Also, youth players will generally fill up faster. Making sure that they get the proper carb intake is very important since their volume of eating is generally lower. Whenever possible, eliminate all snacks just before meal time. They should come to the table hungry (after main meals, snacking is encouraged.) Also, avoid large consumptions of fluids before eating. They should drink while they eat and afterwards. Large amounts of fluids will take away hunger and fill the stomach with low-value volume.

Next, let’s figure out what to eat and when.

 

Step One

Learn the groups (these are simplified):

  • Carb –Level 1: Pure “hyper energy” in its simplest form. (Sugars)
  • Carb –Level 2: Fast energy available within 1 — 4 hours. (Processed foods – white flour — starches — etc)
  • Carb –Level 3: Slow energy available within 3 — 7 hours. (Complex carbs — whole grains — roughage veggies — etc)
  • Protein — (Meats — Poultry — Eggs — Etc)
  • Fats

Step Two

What do we use as fuel?

The body burns mostly carbohydrates as fuel. (Yes, fats and proteins are used but the body uses what is easiest first.) Excess fuel is first stored in many places including the red blood cells, muscles, and liver as Glycogen. Then once those reserves are full, it stores excess as body fat. Long distance runners and athletes that perform sports for long periods of time, actually start to burn fat for fuel. However, since most youth matches are limited to around an hour, we don’t see this much. Therefore, building reserves and refueling is critical.

The “stored fuel tank” will last different lengths in different players. Studies vary on this but most seem to indicate that somewhere around the 60-120 minute mark of continuous hard-paced exercise is when stored fuel, glycogen reserves, can start to be depleted. This is often referred to as hitting the wall.

Step Three

How are the fuels processed, stored and delivered?

This is almost too complex of an issue to deal with thoroughly, however we are dealing with pre-game eating so this makes it easier. Just keep this thought in mind: The body will store excess fuel for later use. So, as game time approaches we want to load or even overload. We want our diet to be switched from balanced to heavy with fuel (we cut down on fats and proteins, but not eliminate them, and focus on carbs). The percentages vary from expert to expert but the number goes as high as 75 percent in some studies for pre-loading.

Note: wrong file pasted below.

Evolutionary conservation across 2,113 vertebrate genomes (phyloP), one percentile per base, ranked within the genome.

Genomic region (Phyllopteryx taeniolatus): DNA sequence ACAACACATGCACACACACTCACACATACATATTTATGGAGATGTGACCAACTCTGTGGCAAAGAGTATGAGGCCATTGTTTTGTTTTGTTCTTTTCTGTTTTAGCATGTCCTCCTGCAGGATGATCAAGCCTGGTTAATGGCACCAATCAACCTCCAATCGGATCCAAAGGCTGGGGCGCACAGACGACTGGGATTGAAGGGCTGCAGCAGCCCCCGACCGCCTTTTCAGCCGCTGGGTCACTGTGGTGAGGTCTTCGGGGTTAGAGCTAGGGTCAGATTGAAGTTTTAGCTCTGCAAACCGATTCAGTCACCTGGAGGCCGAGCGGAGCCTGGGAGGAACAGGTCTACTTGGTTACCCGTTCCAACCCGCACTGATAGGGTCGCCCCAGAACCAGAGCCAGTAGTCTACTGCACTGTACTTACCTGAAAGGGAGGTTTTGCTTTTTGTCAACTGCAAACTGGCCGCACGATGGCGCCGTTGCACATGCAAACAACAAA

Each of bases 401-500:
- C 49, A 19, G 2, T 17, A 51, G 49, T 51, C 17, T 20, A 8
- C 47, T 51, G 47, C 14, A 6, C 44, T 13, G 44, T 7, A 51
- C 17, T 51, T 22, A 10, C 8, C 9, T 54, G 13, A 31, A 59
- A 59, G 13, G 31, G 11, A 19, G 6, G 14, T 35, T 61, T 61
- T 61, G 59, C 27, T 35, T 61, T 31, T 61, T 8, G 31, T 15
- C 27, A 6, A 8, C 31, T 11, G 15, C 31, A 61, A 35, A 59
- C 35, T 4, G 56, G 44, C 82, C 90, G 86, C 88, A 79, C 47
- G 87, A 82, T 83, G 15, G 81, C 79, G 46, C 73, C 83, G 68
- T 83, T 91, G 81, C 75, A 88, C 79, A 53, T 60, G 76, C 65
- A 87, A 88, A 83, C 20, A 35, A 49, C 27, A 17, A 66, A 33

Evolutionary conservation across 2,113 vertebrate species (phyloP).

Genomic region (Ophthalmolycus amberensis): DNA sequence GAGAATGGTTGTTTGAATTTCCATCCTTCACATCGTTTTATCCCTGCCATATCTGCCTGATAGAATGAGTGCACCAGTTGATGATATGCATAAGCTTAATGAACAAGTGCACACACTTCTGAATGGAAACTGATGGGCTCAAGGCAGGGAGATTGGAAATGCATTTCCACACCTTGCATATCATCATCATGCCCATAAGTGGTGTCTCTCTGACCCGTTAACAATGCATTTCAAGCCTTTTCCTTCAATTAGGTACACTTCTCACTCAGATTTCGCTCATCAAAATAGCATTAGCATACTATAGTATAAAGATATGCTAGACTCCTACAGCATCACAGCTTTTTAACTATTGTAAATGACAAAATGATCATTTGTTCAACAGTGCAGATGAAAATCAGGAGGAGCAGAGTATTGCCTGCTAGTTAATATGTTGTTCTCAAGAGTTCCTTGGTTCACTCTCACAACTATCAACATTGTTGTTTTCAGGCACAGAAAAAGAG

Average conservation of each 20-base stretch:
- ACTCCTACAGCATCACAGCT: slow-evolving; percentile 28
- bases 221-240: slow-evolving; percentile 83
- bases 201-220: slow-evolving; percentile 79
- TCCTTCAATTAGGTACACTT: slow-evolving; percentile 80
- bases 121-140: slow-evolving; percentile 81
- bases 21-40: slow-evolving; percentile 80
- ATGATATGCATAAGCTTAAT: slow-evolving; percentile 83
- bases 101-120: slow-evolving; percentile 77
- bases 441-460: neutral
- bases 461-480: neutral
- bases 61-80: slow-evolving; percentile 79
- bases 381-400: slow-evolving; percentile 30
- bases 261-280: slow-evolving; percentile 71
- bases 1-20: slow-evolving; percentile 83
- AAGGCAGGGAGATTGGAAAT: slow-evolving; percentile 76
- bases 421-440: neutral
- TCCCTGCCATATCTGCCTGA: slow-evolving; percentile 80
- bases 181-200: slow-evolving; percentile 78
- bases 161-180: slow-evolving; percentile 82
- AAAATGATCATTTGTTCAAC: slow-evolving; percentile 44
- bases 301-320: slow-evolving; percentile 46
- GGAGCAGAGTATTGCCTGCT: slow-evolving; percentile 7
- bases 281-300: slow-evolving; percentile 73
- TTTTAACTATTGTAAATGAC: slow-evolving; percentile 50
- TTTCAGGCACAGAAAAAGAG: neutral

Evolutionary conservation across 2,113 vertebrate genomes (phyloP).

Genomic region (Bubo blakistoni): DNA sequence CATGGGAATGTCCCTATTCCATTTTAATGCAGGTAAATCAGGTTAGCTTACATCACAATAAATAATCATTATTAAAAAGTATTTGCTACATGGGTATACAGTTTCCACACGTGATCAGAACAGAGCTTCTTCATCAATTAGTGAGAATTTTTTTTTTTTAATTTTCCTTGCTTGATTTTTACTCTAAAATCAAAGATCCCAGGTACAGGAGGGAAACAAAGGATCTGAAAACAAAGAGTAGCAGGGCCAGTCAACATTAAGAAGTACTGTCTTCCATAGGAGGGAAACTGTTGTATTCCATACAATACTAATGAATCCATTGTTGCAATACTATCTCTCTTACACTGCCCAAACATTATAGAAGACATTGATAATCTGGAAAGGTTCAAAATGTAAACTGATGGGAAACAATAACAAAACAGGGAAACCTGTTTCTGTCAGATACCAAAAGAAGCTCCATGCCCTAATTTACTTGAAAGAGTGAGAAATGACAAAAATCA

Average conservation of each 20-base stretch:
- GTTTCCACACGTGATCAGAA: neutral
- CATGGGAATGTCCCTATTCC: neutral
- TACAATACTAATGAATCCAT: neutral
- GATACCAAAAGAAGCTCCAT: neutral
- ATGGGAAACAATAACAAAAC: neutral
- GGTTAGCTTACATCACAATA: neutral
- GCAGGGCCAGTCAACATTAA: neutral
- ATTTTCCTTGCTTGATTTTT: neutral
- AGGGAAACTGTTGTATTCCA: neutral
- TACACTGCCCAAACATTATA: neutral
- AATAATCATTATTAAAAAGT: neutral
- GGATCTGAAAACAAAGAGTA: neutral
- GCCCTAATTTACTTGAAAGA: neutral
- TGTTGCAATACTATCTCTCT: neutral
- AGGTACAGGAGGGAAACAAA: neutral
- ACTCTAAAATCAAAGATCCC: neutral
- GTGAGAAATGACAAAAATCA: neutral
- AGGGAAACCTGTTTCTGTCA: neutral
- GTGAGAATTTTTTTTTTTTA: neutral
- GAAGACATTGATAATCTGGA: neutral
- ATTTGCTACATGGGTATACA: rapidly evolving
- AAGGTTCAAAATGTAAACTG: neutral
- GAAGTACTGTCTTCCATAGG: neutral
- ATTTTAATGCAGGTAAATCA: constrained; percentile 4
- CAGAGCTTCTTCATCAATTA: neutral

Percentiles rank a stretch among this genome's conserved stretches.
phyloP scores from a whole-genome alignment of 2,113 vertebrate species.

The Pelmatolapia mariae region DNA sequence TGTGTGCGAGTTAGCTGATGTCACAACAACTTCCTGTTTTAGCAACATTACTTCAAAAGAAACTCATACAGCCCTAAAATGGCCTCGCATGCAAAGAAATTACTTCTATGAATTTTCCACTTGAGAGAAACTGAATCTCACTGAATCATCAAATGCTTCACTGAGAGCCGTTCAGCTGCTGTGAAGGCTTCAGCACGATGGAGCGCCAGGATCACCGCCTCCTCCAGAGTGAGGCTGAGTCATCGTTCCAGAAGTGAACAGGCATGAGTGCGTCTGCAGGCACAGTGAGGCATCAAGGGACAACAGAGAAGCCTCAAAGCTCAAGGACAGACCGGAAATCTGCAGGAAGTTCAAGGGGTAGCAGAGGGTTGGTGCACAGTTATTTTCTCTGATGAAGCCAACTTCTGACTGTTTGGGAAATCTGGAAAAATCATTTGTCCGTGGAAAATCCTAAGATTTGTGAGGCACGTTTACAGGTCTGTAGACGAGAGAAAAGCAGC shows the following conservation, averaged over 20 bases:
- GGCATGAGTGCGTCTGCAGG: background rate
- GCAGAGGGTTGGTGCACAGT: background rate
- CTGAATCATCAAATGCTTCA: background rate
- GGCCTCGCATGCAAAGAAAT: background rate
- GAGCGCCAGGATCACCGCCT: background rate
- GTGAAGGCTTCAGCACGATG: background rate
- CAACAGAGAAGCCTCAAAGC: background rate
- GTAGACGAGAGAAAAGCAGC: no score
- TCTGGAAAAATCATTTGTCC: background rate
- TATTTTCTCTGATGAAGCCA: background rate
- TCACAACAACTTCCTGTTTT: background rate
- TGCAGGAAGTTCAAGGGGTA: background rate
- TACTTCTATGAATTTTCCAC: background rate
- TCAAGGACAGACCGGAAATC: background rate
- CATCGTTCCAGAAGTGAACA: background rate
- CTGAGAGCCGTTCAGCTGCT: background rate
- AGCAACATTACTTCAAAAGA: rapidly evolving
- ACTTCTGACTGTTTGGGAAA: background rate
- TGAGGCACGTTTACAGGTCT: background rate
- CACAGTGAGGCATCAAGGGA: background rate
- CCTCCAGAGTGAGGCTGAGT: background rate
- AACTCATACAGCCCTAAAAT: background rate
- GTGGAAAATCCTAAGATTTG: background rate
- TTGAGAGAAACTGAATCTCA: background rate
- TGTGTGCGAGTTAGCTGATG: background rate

Important Note on Slow Steady Fueling

We simply can’t shove large amounts of sugars or simple carbs into our body at the last minute, or close to game time. This may increase the release of insulin and actually hinder what we are trying to accomplish (as well as trigger low blood sugar levels). Therefore the best practice is a mixture of simple and complex carbs over a longer period of time. As game time approaches we run out of time for heavy digestion, so easier fuels are needed.

You will constantly hear that you should focus on “complex carbs” for long-term loading, but let’s be real. They’re kids. You can’t force them to eat what they won’t, and they can only eat so much. We cannot apply the same rules to adult athletes to kids. If your child is an eating machine then you probably can go with this premise. However, I have seen too many youth players eat very little and fill up fast, not getting enough carbs. This is why I prefer to see youth players switched over to level 2 carbs for the last 12 – 24 hours.

Survive Your Child’s First Game

Just moments ago you were shouting, “Go, Jackson, go” from the sidelines of the soccer field. Your 5-year-old, swimming in mesh shorts and a cotton T-shirt, shin guards up to his thighs, was running to the ball. He swung his foot back and made contact with those tiny cleats that required a special trip to the sporting goods store. He dribbled for a few feet before a teammate got the ball and started kicking in the wrong direction.

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“That way,” the coach directs, pointing to the goal.

“That way,” other parents yell.

As for you, you start asking, “What are you doing?”

There, where your kid lost possession of the ball, is a shower of grass. A tiny body, hot and tired, is sitting while picking at the field and tossing the blades into the air.

You stop and shake your head. This was not how you imagined your future World Cup champion kicking off his career.

But before you cross his name off the roster, here’s what you’ll need to get through that first game—and season.

Adjust Expectations

When children are first starting sports, they get the basics—and only the very basics. Get to ball. Kick ball. Kick ball into goal. Things like strategy and team play come later (sometimes much later, depending on the child). Be patient and enjoy the other things your kid is learning, like following directions and sportsmanship.